Wednesday night saw 21 draftees find their homes in AFL football. Some project players were selected, who may take longer to develop, but there was also a plethora of ready-made talent who have been scooped up.
In 2019, 14 players taken in the 2018 national draft made their debuts in round one and here are 10 players from the first round who we here at Zero Hanger think will be in the mix in 2020:
10. Cooper Stephens – Geelong
Another prospect out of the famous Geelong Falcons footy factory, Cooper Stephens is seen as a successor to the experienced Joel Selwood within Geelong’s midfield. The medium-sized on-baller thrives in contested situations with a strong frame that can match it at the highest level.
Stephens, unfortunately, missed most of last season due to a fractured leg but made a full recovery in time for the combine where he led the yo-yo test with a score of 21.8 and ran a strong 6.17 time in the 2km time trial. While Stephens has gained plaudits for his physical gifts, he is also mentally sound, with his composure under pressure and decision-making drawing admirers in the 2018 NAB AFL Under-18 Championship.
9. Hayden Young – Fremantle
Fremantle blitzed the first round of the draft, making three consecutive selections within the top 10. With their first selection, number seven, the Dockers took talented intercept defender, Hayden Young. In addition to his ability to read the play and take important defensive marks, Young is also one of the smoothest movers in the 2019 class, with his 7.94-second agility test topping the combine.
The 18-year-old performed well in the Under-18 Championships with Victoria Country, racking up 22 disposals a game at 79.5% along with 5.2 marks and 4.2 rebounds. Although the Dandenong Stingray caught the eyes of recruiters for his defensive work, he has also been trialled in the midfield and could be a valuable asset if he builds on that versatility. Young could form a strong tandem with fellow intercept defender Luke Ryan at the Dockers and push for a spot in the round one team.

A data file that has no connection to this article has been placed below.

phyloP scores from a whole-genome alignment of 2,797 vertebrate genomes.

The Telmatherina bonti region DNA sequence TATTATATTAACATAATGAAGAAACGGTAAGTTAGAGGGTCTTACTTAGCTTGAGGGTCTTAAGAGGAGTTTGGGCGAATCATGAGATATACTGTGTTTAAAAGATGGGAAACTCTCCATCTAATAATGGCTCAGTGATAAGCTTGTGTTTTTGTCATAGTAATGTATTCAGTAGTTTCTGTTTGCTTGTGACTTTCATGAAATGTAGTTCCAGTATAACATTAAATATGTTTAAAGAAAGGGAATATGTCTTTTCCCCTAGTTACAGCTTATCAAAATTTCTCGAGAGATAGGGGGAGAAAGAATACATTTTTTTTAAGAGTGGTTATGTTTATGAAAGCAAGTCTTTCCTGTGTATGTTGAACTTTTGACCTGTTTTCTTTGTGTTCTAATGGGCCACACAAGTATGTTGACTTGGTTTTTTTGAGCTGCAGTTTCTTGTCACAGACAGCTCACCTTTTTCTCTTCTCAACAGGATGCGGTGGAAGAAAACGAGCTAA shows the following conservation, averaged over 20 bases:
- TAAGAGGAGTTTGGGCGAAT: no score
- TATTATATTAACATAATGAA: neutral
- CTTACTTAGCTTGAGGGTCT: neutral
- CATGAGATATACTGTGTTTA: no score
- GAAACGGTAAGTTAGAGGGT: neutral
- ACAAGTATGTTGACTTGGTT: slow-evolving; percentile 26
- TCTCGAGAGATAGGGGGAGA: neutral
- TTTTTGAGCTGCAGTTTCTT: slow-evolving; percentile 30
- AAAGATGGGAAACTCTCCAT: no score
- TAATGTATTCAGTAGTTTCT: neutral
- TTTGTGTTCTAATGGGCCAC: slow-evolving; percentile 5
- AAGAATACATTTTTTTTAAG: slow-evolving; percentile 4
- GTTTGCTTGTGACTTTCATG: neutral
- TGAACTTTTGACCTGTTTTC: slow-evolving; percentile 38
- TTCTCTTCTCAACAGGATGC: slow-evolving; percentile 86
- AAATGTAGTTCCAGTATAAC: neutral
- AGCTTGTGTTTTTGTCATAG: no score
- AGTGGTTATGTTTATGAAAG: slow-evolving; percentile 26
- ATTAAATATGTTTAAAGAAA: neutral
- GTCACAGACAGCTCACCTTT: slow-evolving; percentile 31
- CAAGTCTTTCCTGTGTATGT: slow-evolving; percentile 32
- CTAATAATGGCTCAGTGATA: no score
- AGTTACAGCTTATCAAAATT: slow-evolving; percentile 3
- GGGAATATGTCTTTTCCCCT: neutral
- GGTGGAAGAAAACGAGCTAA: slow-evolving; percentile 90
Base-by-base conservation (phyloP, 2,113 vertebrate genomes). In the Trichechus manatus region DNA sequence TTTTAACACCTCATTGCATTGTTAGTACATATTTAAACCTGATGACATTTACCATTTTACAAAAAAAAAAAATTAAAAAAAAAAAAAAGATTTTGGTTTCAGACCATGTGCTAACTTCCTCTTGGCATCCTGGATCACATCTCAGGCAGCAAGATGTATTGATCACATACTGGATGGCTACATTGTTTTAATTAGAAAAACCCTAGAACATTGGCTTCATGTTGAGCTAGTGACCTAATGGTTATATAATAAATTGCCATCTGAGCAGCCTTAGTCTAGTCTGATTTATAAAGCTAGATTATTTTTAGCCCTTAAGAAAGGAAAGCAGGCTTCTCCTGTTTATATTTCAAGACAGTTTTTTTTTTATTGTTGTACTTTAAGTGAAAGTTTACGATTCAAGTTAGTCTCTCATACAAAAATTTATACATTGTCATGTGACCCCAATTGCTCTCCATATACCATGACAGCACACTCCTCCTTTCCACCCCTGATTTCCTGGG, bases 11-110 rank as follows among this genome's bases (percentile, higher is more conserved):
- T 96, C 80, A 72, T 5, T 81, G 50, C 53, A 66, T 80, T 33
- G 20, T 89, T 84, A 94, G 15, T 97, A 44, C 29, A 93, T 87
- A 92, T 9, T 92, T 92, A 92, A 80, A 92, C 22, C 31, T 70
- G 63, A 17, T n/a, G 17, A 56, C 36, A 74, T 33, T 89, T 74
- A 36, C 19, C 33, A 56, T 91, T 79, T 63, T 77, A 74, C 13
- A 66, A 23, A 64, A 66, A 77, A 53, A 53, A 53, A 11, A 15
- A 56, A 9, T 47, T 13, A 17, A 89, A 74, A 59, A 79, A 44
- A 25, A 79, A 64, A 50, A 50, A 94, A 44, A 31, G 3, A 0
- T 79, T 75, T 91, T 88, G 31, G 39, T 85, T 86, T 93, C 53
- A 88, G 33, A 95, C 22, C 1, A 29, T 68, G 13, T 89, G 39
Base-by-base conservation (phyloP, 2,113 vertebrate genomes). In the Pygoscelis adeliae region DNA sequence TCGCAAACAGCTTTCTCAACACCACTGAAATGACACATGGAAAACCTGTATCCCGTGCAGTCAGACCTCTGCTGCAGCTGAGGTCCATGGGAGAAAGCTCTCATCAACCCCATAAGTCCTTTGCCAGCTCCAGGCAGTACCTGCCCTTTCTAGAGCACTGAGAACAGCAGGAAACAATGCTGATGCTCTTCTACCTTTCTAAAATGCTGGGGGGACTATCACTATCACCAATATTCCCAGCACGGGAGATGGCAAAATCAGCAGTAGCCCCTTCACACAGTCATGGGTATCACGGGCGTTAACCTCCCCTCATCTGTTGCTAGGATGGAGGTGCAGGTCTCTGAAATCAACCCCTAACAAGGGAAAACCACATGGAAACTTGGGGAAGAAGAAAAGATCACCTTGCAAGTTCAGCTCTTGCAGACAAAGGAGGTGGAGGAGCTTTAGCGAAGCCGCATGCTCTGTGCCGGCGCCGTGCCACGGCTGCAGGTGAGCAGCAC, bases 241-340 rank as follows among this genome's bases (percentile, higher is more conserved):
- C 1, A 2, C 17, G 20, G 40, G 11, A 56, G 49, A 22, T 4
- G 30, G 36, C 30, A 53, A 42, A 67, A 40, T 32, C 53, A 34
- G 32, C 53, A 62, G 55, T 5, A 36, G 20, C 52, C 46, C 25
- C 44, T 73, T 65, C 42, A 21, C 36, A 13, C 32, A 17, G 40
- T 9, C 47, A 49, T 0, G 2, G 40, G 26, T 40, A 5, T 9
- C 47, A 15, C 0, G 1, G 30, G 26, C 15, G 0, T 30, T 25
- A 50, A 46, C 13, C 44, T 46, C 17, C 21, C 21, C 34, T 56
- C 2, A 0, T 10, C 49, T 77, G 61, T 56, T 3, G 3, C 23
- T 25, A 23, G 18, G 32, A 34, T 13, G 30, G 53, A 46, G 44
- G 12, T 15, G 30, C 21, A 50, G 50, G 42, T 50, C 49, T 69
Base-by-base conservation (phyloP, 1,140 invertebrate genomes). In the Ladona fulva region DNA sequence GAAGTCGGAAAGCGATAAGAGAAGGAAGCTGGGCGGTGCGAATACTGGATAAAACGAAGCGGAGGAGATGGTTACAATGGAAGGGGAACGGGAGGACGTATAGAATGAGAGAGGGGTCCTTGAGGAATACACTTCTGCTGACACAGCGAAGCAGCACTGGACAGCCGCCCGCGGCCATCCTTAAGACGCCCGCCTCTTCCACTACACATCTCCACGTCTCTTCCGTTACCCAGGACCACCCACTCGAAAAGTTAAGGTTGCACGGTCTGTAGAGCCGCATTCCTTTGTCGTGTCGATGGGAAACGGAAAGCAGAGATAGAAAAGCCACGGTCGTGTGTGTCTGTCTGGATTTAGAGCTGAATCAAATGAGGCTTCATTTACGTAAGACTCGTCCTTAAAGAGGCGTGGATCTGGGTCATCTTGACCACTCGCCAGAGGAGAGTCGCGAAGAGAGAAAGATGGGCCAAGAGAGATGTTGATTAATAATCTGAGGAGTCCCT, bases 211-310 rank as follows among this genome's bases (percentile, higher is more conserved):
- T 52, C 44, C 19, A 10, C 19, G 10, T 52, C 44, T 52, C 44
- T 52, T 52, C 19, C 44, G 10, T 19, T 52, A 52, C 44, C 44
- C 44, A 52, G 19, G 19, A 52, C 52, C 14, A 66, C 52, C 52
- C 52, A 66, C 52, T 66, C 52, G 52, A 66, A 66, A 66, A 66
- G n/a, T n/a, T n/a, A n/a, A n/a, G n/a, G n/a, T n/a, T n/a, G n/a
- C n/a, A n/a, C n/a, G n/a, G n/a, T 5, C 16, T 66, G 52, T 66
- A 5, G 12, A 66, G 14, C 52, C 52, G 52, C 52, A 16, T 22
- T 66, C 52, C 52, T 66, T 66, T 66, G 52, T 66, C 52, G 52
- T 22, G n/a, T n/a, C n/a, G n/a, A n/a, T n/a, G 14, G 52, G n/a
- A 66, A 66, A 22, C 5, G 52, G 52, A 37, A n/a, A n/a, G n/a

8. Dylan Stephens – Sydney
Although Stephens has a slender build, weighing 74kg on a 184cm frame, his experience playing in Norwood’s senior side in the SANFL will hold him in good stead going forward. The outside midfielder held his own against men, averaging 18.2 disposals and 4.6 tackles in his 12 games for the Redlegs and has the speed and running capacity to make an impact in Sydney’s AFL side.
The left-footer showed promising signs during the under-18 Championships, averaging over 23 disposals, including a 33-disposal game vs the Allies, culminating in an All-Australian selection. With Sydney losing Zak Jones to St Kilda and Kieran Jack to retirement, there may be an opportunity for the number five pick to make his debut in round one next year.
7. Caleb Serong – Fremantle
The second of Fremantle’s three top 10 picks was Caleb Serong, taken with pick eight. Serong was impressive for the Victoria Country side during the NAB AFL Under-18 Championships, averaging 23.5 disposals and 8.5 tackles per game to win the side’s MVP and earn an All-Australian selection.
The Geelong Grammar graduate stands at just 178cm, but is a talented ball-winner who could slot straight into the Dockers’ midfield or half-forward line. Serong’s contested ability and penetrating kick will be invaluable for the club who a desperate for midfield sidekick for Nat Fyfe. The 18-year-old is one of the most well-rounded prospects in the 2019 class and could be battling Andrew Brayshaw for a spot in Freo’s round one lineup.
6. Lachlan Ash – Greater Western Sydney
After studying his game religiously, Ash now gets the opportunity to learn from Lachie Whitfield first hand as the newest member of the GWS Giants. Lachlan Ash was taken by GWS with pick four in the draft after the former Murray Bushranger impressed as co-captain of his club and the Victoria Country side.